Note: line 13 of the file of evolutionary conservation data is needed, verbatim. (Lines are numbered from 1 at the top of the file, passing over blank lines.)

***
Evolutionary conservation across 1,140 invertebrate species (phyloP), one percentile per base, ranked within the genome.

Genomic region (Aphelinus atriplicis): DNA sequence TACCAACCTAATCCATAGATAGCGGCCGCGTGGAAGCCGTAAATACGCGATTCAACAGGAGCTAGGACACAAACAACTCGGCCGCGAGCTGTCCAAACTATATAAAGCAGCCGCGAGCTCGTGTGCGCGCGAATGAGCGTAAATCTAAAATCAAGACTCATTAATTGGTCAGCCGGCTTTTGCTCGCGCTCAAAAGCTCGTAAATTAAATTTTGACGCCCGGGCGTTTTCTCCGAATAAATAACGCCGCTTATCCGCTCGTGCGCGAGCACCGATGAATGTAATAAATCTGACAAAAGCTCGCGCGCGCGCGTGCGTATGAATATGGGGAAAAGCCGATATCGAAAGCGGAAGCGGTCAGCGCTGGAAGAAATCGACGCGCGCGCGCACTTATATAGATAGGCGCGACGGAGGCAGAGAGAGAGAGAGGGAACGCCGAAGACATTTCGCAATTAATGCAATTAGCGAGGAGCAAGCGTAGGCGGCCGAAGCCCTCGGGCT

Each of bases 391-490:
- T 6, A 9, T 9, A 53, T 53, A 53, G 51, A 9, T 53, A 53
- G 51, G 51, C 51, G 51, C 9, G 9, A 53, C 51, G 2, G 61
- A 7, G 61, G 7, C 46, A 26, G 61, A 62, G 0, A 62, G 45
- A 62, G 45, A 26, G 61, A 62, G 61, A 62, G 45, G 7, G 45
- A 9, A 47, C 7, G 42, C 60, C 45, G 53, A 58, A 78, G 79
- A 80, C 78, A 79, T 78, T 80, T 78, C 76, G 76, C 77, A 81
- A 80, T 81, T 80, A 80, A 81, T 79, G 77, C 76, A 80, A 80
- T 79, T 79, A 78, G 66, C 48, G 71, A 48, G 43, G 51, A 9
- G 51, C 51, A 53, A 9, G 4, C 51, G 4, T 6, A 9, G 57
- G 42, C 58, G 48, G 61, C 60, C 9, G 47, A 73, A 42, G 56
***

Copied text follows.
- G 42, C 58, G 48, G 61, C 60, C 9, G 47, A 73, A 42, G 56